Among the questions up for discussion will be:

  • What place does visual literacy have in your curriculum?
  • Which departments teach it?
  • What resources do you use?

Follow and participate with @ArtstorHelp on Tuesday, February 9, 1-2 PM EST (10-11 AM PST) using the hashtag #artstorchat

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February 2, 2015

The art of looking slowly

Workshop of Raphael, probably Giovanni da Udine, Cupid on a Wagon Drawn by Snails, 1516. Image and original data provided by SCALA, Florence/ART RESOURCE, N.Y. ; artres.com; scalarchives.com, (c) 2006, SCALA, Florence / ART RESOURCE, N.Y.

Workshop of Raphael, probably Giovanni da Udine, Cupid on a Wagon Drawn by Snails, 1516. Image and original data provided by SCALA, Florence/ART RESOURCE, N.Y. ; artres.com; scalarchives.com, (c) 2006, SCALA, Florence / ART RESOURCE, N.Y.

“I didn’t know how to look at art,” Phil Terry, founder and CEO of Collaborative Gain, confessed to ARTnews a few years ago. “Like most people, I would walk by quickly.” As the article points out, a study in Empirical Studies of the Arts estimates that museumgoers spend an average of just 17 seconds looking at an individual painting. But with Slow Art Day, Terry might just be changing those statistics.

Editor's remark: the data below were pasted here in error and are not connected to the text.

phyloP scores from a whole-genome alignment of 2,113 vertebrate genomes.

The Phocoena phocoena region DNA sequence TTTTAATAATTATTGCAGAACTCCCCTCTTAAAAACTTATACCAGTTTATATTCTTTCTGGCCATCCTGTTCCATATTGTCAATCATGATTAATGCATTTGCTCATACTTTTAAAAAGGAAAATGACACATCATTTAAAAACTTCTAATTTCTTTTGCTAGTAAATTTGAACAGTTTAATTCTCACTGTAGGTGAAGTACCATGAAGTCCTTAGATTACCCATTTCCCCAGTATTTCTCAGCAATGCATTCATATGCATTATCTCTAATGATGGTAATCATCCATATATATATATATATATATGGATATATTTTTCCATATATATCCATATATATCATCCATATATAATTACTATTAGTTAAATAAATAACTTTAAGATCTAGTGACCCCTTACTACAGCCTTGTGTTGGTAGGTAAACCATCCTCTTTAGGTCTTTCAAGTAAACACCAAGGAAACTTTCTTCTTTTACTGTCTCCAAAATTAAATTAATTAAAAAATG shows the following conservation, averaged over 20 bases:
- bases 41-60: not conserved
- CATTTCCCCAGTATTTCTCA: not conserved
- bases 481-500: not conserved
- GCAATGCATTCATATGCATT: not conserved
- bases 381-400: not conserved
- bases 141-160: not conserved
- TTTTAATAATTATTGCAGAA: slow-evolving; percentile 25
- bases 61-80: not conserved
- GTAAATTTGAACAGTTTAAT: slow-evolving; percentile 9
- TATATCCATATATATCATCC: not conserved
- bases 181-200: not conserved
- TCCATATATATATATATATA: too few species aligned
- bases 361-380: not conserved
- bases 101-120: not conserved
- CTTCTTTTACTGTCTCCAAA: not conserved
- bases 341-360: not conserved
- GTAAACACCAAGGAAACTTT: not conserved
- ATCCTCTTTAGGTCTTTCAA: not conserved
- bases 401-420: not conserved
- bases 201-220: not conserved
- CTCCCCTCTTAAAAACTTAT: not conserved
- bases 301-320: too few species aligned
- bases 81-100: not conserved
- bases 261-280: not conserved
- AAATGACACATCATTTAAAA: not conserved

It all started in 2008, when Terry decided to try an experiment at an exhibit at the Jewish Museum. Instead of rushing through the show glancing at everything, he looked at just a few works, slowly. He found that he loved it.

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October 2, 2012

Celebrating the digital collection builders of New York City

ARTstor works with more than 250 international museums, photographers, libraries, scholars, photo archives, and artists and artists’ estates to share 1.4 million images in the Digital Library. To celebrate our local partners – and to provide an opportunity for like-minded professionals to discuss their objectives and challenges – we held a reception for New York City’s digital collection builders at the beautiful Andrew W. Mellon Foundation’s garden in midtown.

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August 3, 2007

Artstor Co-hosts Regional Forums

Artstor and an affiliated group of not-for-profit digital initiatives — JSTOR, Portico, and Aluka — are co-hosting a series of forums with members of the higher education and scholarly not-for-profit community throughout the United States to discuss the changing nature of library services and scholarly research in a networked world.